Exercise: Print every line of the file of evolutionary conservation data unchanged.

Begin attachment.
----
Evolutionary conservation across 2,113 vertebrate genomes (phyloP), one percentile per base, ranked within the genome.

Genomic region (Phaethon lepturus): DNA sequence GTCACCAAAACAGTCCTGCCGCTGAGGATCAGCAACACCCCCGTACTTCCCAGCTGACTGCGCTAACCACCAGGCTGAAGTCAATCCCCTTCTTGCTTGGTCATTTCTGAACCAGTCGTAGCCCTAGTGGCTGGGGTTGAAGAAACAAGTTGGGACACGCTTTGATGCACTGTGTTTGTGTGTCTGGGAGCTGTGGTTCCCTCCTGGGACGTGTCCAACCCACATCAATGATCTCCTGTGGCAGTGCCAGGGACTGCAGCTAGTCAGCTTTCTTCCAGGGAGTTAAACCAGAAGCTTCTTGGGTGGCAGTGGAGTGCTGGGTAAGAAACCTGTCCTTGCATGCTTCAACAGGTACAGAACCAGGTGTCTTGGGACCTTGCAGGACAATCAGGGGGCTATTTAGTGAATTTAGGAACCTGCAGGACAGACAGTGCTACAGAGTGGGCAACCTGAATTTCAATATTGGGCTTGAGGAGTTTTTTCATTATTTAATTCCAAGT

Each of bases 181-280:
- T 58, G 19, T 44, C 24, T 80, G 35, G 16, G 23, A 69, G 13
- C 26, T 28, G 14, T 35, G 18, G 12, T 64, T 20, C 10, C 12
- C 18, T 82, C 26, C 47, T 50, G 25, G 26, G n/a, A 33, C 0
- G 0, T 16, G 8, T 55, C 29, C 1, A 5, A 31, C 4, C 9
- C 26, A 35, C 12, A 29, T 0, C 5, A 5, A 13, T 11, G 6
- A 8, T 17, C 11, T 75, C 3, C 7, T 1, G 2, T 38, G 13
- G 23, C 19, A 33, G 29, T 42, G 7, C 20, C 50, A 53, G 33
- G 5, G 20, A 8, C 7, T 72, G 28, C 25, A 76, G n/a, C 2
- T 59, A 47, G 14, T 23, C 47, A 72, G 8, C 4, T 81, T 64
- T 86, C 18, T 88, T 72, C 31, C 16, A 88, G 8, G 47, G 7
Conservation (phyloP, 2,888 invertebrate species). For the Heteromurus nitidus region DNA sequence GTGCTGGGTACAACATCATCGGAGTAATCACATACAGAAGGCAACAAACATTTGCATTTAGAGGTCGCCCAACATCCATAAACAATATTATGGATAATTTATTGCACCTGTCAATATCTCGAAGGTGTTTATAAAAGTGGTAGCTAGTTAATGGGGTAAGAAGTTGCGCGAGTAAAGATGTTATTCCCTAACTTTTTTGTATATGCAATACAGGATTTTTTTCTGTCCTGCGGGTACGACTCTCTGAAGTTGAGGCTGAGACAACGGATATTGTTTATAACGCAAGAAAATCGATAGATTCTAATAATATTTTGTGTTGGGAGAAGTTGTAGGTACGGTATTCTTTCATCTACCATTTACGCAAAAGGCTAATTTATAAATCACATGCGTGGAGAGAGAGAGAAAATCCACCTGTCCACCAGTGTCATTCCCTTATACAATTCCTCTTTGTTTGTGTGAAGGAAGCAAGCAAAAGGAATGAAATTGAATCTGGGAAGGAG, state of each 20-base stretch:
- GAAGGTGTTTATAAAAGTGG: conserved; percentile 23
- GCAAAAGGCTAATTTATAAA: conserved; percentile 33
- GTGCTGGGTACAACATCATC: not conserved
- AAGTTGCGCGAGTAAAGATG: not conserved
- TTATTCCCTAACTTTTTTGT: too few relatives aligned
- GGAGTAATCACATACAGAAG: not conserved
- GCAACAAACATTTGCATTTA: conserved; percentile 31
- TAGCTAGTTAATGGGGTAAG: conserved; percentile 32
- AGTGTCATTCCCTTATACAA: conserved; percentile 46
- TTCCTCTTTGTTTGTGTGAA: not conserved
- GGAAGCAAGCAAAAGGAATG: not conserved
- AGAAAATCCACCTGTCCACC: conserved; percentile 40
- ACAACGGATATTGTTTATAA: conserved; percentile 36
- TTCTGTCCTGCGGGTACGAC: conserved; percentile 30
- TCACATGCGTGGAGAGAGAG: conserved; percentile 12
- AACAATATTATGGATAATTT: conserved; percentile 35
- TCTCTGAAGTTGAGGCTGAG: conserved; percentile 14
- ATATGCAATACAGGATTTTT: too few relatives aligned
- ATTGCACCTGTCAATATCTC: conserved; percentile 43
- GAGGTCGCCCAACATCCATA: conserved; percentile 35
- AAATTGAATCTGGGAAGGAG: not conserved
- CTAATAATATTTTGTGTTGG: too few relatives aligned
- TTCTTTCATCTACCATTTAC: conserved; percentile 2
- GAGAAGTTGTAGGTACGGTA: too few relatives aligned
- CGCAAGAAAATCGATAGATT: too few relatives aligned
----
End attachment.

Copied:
Evolutionary conservation across 2,113 vertebrate genomes (phyloP), one percentile per base, ranked within the genome.

Genomic region (Phaethon lepturus): DNA sequence GTCACCAAAACAGTCCTGCCGCTGAGGATCAGCAACACCCCCGTACTTCCCAGCTGACTGCGCTAACCACCAGGCTGAAGTCAATCCCCTTCTTGCTTGGTCATTTCTGAACCAGTCGTAGCCCTAGTGGCTGGGGTTGAAGAAACAAGTTGGGACACGCTTTGATGCACTGTGTTTGTGTGTCTGGGAGCTGTGGTTCCCTCCTGGGACGTGTCCAACCCACATCAATGATCTCCTGTGGCAGTGCCAGGGACTGCAGCTAGTCAGCTTTCTTCCAGGGAGTTAAACCAGAAGCTTCTTGGGTGGCAGTGGAGTGCTGGGTAAGAAACCTGTCCTTGCATGCTTCAACAGGTACAGAACCAGGTGTCTTGGGACCTTGCAGGACAATCAGGGGGCTATTTAGTGAATTTAGGAACCTGCAGGACAGACAGTGCTACAGAGTGGGCAACCTGAATTTCAATATTGGGCTTGAGGAGTTTTTTCATTATTTAATTCCAAGT

Each of bases 181-280:
- T 58, G 19, T 44, C 24, T 80, G 35, G 16, G 23, A 69, G 13
- C 26, T 28, G 14, T 35, G 18, G 12, T 64, T 20, C 10, C 12
- C 18, T 82, C 26, C 47, T 50, G 25, G 26, G n/a, A 33, C 0
- G 0, T 16, G 8, T 55, C 29, C 1, A 5, A 31, C 4, C 9
- C 26, A 35, C 12, A 29, T 0, C 5, A 5, A 13, T 11, G 6
- A 8, T 17, C 11, T 75, C 3, C 7, T 1, G 2, T 38, G 13
- G 23, C 19, A 33, G 29, T 42, G 7, C 20, C 50, A 53, G 33
- G 5, G 20, A 8, C 7, T 72, G 28, C 25, A 76, G n/a, C 2
- T 59, A 47, G 14, T 23, C 47, A 72, G 8, C 4, T 81, T 64
- T 86, C 18, T 88, T 72, C 31, C 16, A 88, G 8, G 47, G 7
Conservation (phyloP, 2,888 invertebrate species). For the Heteromurus nitidus region DNA sequence GTGCTGGGTACAACATCATCGGAGTAATCACATACAGAAGGCAACAAACATTTGCATTTAGAGGTCGCCCAACATCCATAAACAATATTATGGATAATTTATTGCACCTGTCAATATCTCGAAGGTGTTTATAAAAGTGGTAGCTAGTTAATGGGGTAAGAAGTTGCGCGAGTAAAGATGTTATTCCCTAACTTTTTTGTATATGCAATACAGGATTTTTTTCTGTCCTGCGGGTACGACTCTCTGAAGTTGAGGCTGAGACAACGGATATTGTTTATAACGCAAGAAAATCGATAGATTCTAATAATATTTTGTGTTGGGAGAAGTTGTAGGTACGGTATTCTTTCATCTACCATTTACGCAAAAGGCTAATTTATAAATCACATGCGTGGAGAGAGAGAGAAAATCCACCTGTCCACCAGTGTCATTCCCTTATACAATTCCTCTTTGTTTGTGTGAAGGAAGCAAGCAAAAGGAATGAAATTGAATCTGGGAAGGAG, state of each 20-base stretch:
- GAAGGTGTTTATAAAAGTGG: conserved; percentile 23
- GCAAAAGGCTAATTTATAAA: conserved; percentile 33
- GTGCTGGGTACAACATCATC: not conserved
- AAGTTGCGCGAGTAAAGATG: not conserved
- TTATTCCCTAACTTTTTTGT: too few relatives aligned
- GGAGTAATCACATACAGAAG: not conserved
- GCAACAAACATTTGCATTTA: conserved; percentile 31
- TAGCTAGTTAATGGGGTAAG: conserved; percentile 32
- AGTGTCATTCCCTTATACAA: conserved; percentile 46
- TTCCTCTTTGTTTGTGTGAA: not conserved
- GGAAGCAAGCAAAAGGAATG: not conserved
- AGAAAATCCACCTGTCCACC: conserved; percentile 40
- ACAACGGATATTGTTTATAA: conserved; percentile 36
- TTCTGTCCTGCGGGTACGAC: conserved; percentile 30
- TCACATGCGTGGAGAGAGAG: conserved; percentile 12
- AACAATATTATGGATAATTT: conserved; percentile 35
- TCTCTGAAGTTGAGGCTGAG: conserved; percentile 14
- ATATGCAATACAGGATTTTT: too few relatives aligned
- ATTGCACCTGTCAATATCTC: conserved; percentile 43
- GAGGTCGCCCAACATCCATA: conserved; percentile 35
- AAATTGAATCTGGGAAGGAG: not conserved
- CTAATAATATTTTGTGTTGG: too few relatives aligned
- TTCTTTCATCTACCATTTAC: conserved; percentile 2
- GAGAAGTTGTAGGTACGGTA: too few relatives aligned
- CGCAAGAAAATCGATAGATT: too few relatives aligned